2017 was a good year for me at work. The most important way I was able to level up was in my planning, execution, and review process. After years of tinkering with a myriad of different productivity methods, I’ve landed on a bullet journal system that keeps me focused on the right tasks for the right amount of time.
I want to show you how I plan everything out at the beginning of the day, week, and how I structure my project cycles. You’ll notice that it’s a distinctly minimalist style, different than a lot of bullet journal spreads you’ll see on Facebook and Instagram. That’s on purpose, because I know that if I spend a lot of time making it look nice, I’ll spend less time on the actual work I’m writing down.
The Big Picture
Each month starts with a single page that lists all the important dates, events, projects, and deadlines. I want to keep it simple so I can see everything quickly and clearly.
I have sections for events and birthdays, work projects, side hustles, and development. Next to each task or milestone is a checkbox that correlates with the number of times it needs to be completed, for example two boxes for two new YouTube videos.
You’ll notice there isn’t any kind of related task or planning next to any goal, and this is intentional. It’s because the planning for all of those things happens in the weekly and daily process, or in the project batch it’s been assigned to. This page is only for the big picture.
Planning the Week
I plan the week out with another sheet listing the daily agenda for meetings, deadlines, and events. Again, it’s very simple so I can focus on the work. On one page are my 10 blocks (more on that next) and the next is the day-by-day agenda with top tasks.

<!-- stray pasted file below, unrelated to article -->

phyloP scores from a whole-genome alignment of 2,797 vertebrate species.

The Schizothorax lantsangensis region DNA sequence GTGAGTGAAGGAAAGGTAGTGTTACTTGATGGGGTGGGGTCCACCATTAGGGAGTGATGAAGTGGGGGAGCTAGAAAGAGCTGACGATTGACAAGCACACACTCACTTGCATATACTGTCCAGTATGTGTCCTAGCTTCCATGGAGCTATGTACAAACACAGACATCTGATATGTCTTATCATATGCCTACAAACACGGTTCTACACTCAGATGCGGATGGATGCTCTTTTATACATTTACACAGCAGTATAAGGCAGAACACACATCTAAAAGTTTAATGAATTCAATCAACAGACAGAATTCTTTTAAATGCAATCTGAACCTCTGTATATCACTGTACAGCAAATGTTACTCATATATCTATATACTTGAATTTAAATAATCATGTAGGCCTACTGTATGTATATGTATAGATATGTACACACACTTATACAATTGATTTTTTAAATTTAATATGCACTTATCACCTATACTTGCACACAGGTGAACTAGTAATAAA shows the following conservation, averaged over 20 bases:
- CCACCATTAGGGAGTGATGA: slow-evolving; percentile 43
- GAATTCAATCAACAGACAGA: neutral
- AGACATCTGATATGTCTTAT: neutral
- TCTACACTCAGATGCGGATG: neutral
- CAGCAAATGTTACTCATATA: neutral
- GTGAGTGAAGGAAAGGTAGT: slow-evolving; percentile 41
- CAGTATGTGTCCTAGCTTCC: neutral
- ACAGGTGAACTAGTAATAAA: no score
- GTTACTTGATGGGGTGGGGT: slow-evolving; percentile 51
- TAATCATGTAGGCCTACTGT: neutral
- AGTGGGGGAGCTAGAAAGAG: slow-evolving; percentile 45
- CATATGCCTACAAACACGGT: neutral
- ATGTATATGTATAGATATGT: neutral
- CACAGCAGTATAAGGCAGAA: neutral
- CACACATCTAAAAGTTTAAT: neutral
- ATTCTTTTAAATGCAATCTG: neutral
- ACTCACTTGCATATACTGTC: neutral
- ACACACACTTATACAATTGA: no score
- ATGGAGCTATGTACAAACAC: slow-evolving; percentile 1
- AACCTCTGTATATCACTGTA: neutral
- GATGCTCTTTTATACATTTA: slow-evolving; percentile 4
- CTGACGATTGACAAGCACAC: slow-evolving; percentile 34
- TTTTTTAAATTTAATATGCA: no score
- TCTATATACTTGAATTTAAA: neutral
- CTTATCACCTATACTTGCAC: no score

Planning the Day
I used to plan my day with a bar graph, and while I really liked that system from a visual style, I found it was mostly just filling up space in my notebook. One of my pet peeves on notebooks is wasting space, so I’ve slowly discarded that system for a simple agenda. This way I see the meetings, deadlines, and team assignments I have at a given time without having large chunks of wasted space.
The next and most important part of the day are my top tasks. These go on the right side of the page, and I’m only allowed to put 3–5 tasks on a day. This guarantees I’m able to put specific time and focus on these tasks. Each day needs to begin with looking over my top tasks and then starting to work on accomplishing them.
Since many of my teammates are behind me in time zones and I tend to start work early, I can rely on 1–2 hours of uninterrupted focus for my top tasks. Anything that isn’t completed in that block is given another hour or two of focused time in the afternoon, depending on what else happened in the day.
If the task a part of a larger project I’m working on, it’s usually some type of sub-task related to the overall milestone. In the picture above, the new billing steps task is a good example. It’s a smaller part of the overall onboarding project. Writing out new billing steps and options will take a couple hours, and this week I did most of it on Monday then migrated the task to Tuesday for completion.
For the task symbols, I use the original Bullet Journal method created by Ryder Carroll, which are:
● New task
✱ Important task
✖︎ Completed task
▶︎ Migrated task to next day
The reason I like to keep all my top tasks in a single column for the week is because it helps me track which tasks are getting done and which are being pushed off. This may seem obvious, but when a task is on the same column and the same page and you have to keep writing it down, then it leads me to ask tough questions as to why I keep putting it off. Writing it on a new page has enough freshness to me that it could be framed as new to the day, but keeping it on the same page removes that bit of mental trickery.
10 Blocks per Week
This is my favorite part of the weekly plan, both in execution and discipline. I was in the shower one day when I thought, “I’ve been over-committing my meeting bucket this week”. I realized each week I basically allocate the time and tasks I have into different buckets, and not realizing when something was becoming to full was leading to issues with boundaries and working overtime.
Since buckets are hard to draw and take up a lot of time, I started using the idea of time blocks instead. It’s really the next iteration of the bar graph method I used before. If I work 40 hours a week, I have four 10 hour blocks of time to commit to different projects and responsibilities.